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Here’s What Happens When You Ask People On the Street to Draw Muhammadby Tasbeeh Herwees
Six Gifts for Creativity, Sustainability, and Giving Back
Kids can be tough customers. Buy them an expensive laboratory set and watch as they throw it aside to play with a $10 stuffed octopus (googly, anatomically incorrect eyes and all). The lesson here is that kids like to decide for themselves what is fun and what isn't. So why not just let them play? The Itty Bitty Project, founded by graphic designer Agnieszka Gasparska, is a clothing and accessory online store that started with a few T-shirts, some everyday items cut into felt shapes, buttons, and the hope that a child's creativity would fill in the rest.
Agnieszka Gasparska in a post for GOOD:
At my studio and other kids' birthday parties, I loved watching what kids would do with all the pieces. I saw two little friends putting their tees together side-by-side, swapping bits and coming up with their own ingenious combinations. They were certain that eyeballs belonged in outer space. An aspiring chef even asked his mom, “Can I have bacon and egg on my pizza?”
Some 360 million people suffer from some form of hearing loss—which can mean either deafness or the inability to filter out speech from surrounding noise. Hearing aids can help the latter, but current production meets less than 10 percent of the global need, according to the World Health Organization. That's where LSTN Headphones comes in; buy a pair of headphones and they'll “help restore hearing to a person in need through the Starkey Hearing Foundation,” said co-founder Bridget Hilton.
Made from reclaimed wood, their line of headphones are both beautiful and noteworthy for audiophiles, making them a great gift for someone you know and someone waiting for their quiet world to come alive.
Hilton in a post for GOOD:
I recently returned from a trip to Peru, where I got to experience the joy of seeing people receive the gift of hearing—and be exposed to music—for the first time. When I saw the faces that lit up when children connected and communicated with their families, I lost it. It was truly life-changing.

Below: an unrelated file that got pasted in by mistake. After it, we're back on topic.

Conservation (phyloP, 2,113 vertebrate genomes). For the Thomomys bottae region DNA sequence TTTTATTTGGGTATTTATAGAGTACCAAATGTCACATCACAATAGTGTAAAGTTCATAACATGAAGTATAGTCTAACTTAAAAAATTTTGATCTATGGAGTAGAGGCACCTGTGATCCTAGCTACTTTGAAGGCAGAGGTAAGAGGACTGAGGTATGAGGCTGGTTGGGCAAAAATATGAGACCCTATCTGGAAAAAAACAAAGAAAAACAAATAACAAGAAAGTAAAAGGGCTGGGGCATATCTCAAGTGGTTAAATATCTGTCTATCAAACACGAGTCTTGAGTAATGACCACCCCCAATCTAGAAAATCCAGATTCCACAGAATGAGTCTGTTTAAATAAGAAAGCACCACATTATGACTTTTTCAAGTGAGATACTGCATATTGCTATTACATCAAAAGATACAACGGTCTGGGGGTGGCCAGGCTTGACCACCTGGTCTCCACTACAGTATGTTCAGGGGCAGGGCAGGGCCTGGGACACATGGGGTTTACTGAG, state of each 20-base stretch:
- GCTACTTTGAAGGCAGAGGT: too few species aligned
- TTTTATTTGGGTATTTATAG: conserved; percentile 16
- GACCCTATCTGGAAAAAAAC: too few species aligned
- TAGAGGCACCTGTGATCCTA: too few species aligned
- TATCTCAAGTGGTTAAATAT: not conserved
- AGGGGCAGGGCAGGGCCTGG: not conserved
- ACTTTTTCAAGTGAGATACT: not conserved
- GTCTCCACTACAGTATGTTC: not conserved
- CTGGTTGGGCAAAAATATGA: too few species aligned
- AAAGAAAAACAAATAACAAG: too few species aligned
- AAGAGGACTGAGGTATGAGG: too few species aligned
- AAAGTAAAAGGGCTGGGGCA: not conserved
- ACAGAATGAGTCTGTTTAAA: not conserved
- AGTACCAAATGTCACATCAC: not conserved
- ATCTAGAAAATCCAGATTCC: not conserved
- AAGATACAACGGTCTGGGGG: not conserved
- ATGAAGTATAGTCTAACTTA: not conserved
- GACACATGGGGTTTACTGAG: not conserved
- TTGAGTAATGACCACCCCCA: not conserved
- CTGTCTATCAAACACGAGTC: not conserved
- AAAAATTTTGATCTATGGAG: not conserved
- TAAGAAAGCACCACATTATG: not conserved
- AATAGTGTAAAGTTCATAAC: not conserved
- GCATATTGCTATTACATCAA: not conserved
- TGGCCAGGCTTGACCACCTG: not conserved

When a professor at UC Berkeley mentioned to his students that mushrooms could bloom from clumps of wasted coffee ground, it left a lasting impression on Nikhil Arora and Alejandro Velez. The two soon founded their sustainable food startup, Back to the Roots. Their first product was a box of mixed mushroom seed and coffee ground, a packaged precursor that consumers could then water to grow their own fresh mushroom supply. Building on their sustainable food model, the two have released the AquaFarm, a small aquarium that supports plant life in a near-enclosed ecosystem.
Sarah Stankorb in a post for GOOD:
In their model, fish live in a three gallon tank, excreting waste, which fertilizes the water, which in turn safely feeds herbs and vegetables growing in a garden deck above. All of the nutrients needed for the plants come from the fish, and the plants keep the water clean. It’s a closed loop that provides you with a pet and veggies for lunch.
Unlike big chains, small and micro-businesses share a deeper connection with their surrounding community. But often left in the lurch are thousands of makers who don't have the logistical resources to get their products to a wider range of buyers. The Shop for Change looks to fill that middleman gap, creating a transparent and durable marketplace for artisans working in distressed neighborhoods across the globe—ensuring that money spent on their products funnels directly into the communities and people that need it most.
Co-founder and director George Hiley in a post for GOOD:
Our customers trade directly with small and micro-enterprises that support communities with limited access to basic human needs, including Tibetan refugees in India, rural artisans in Peru and disadvantaged Cambodian communities. By removing costly supply chains and middlemen, maximizing transparency and enabling direct communication, we can return the share of profits back to the people who need it most.
Started three years ago as a way to connect gamers with small developers and charities, Humble Bundle has grown into a staple in the PC and mobile gaming world. The approach is simple: digital copies of games are bundled together as a single item, the purchase of which can be split among charities. A donation of any value nets a few select games and paying above the average donation unlocks the full set. Donations pass on to charities like Child's Play, a worldwide children's hospital toy drive started by Penny Arcade founders Mike Krahulik and Jerry Holkins. Humble Bundle has also recently launched its indie game-centric Humble Store for those looking to support independent developers.
Every game comes as a digital download (no hard copies) and keys for unlocking them can be gifted to gamers and later redeemed on PC gaming platforms like Steam or through the Humble Bundle app for Android. Note: Humble Bundle sets do not include games for consoles like Xbox or Playstation; this is for PC or mobile gamers only.
The Humble Bundles are always changing and can be purchased online.
Image from Humble Bundle
Do you have any other ideas for some awesome gifts? Be sure to include them in the comments section. Let's make a definitive list of holiday buys to help each other out.